American Independent Cinema: Representational Analysis of Women

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American Independent Cinema:
Representational Analysis of Women

Throughout the years women have had a very hard time making their presence known in the male-dominated film industry. Since the very beginning females have been overlooked in the film and television industries. In the competitive harsh world of cinema women have been represented in numerous ways. They have been traditionally viewed in an over-sexualized manner, as objects, or as secondary characters supporting a male character within these films. They have been given minor or less important roles such as housewives, girlfriends, and caring/ sweet individuals.

“The Hollywood film industry itself has been (and continues to be to a large extent) male-dominated. Hence, male directors, producers, writers, and cinematographers all use the camera as an instrument to look at women.” (Benshoff, pg.235)

Gender also plays a large responsibility in the film industry when pertaining to what females can and can not do in films. Male characters are usually main characters and “in charge” within films, whereas the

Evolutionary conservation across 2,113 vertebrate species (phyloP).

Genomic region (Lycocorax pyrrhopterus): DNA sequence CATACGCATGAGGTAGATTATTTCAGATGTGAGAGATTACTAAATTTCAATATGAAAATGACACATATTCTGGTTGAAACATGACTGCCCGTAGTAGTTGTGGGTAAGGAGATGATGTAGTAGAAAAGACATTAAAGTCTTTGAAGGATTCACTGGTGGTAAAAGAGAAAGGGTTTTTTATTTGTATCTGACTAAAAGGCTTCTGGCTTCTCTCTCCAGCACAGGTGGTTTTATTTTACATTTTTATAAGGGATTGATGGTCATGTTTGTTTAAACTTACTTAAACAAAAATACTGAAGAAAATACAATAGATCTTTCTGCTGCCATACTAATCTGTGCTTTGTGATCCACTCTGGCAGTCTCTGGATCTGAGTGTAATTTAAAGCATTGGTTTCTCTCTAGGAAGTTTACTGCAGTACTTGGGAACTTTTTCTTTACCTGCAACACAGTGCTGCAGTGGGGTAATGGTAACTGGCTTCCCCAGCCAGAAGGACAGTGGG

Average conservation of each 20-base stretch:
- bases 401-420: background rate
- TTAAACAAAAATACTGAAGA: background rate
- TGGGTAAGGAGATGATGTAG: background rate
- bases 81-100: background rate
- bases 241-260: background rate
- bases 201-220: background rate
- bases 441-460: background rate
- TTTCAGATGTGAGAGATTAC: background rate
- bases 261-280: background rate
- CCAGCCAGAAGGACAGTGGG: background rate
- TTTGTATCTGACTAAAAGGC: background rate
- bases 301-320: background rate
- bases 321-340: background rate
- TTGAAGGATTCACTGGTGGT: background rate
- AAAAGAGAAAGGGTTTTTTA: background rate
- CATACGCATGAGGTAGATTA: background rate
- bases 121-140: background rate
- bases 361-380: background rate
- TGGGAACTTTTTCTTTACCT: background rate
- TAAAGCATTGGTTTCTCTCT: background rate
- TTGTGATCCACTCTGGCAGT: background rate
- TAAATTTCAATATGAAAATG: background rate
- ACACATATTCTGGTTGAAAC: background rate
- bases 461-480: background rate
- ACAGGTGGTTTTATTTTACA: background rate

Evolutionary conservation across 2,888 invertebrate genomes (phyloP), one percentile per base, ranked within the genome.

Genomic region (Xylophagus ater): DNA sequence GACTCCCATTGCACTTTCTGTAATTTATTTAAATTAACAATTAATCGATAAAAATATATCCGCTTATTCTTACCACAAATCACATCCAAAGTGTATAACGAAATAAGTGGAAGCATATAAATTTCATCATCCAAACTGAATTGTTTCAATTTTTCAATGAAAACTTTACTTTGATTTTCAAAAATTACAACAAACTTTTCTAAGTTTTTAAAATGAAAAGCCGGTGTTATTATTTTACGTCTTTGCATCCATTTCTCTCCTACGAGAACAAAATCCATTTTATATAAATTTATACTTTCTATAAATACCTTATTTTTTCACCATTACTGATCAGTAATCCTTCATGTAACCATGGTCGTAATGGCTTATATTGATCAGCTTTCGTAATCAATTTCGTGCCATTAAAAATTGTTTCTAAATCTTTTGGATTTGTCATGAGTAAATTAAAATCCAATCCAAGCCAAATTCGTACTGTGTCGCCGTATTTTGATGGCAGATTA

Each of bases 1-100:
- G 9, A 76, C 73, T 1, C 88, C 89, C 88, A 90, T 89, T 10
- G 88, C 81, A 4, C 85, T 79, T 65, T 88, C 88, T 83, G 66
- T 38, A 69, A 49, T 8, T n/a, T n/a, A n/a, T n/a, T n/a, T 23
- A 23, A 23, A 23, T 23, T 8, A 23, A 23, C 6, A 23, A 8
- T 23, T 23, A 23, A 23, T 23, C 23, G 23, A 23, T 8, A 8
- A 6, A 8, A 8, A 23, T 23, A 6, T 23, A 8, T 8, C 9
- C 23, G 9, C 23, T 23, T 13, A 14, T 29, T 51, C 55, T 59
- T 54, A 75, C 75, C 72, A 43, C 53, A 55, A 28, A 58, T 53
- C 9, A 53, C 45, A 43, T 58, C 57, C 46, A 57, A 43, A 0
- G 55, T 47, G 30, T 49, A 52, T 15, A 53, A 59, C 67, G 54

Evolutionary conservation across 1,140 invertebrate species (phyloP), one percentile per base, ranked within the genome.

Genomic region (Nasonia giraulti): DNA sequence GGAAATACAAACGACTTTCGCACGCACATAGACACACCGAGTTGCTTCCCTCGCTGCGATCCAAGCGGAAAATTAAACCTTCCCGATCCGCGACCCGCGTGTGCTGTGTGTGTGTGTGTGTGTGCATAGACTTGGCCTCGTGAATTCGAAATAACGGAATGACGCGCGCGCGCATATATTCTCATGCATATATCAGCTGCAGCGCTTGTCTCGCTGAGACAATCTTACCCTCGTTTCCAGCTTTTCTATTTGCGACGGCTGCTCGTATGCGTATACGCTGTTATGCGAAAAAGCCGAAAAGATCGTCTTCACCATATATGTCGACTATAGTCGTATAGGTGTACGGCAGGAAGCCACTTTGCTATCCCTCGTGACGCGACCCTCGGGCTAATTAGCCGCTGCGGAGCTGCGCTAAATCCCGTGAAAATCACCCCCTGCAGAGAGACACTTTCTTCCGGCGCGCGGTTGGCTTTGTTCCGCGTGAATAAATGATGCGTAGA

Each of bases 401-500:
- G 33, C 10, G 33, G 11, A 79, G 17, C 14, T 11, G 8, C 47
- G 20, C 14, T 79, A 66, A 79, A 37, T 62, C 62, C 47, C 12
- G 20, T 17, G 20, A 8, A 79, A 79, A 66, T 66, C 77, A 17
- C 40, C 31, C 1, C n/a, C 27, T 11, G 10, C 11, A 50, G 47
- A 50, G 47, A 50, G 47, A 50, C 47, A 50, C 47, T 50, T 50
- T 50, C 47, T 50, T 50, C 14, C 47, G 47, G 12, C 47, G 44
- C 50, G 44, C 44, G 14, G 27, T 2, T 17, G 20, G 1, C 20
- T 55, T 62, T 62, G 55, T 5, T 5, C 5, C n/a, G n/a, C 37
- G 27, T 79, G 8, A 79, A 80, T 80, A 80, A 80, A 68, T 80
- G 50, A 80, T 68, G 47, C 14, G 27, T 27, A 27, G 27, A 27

female characters are usually limited to just looking pretty while still remaining passive and somewhat outside of all the action within the story. Women today feel a large amount of pressure to look and behave like these female actresses portrayed on the big screen. With the preparation of these films women usually take a very long time in hair and make-up for the sole purpose of looking attractive and gaining more male attention in the films. Many females fail to realize how much time and preparation really goes into the looks and costume designs of the characters that are being portrayed within the film industry. In today’s society female’s feel as though they have to be beautiful and live up to a certain stereotype and “look” that is extremely unrealistic. “Real Women Have Curves (2002)” was a film directed by Patricia Cardoso that challenges...
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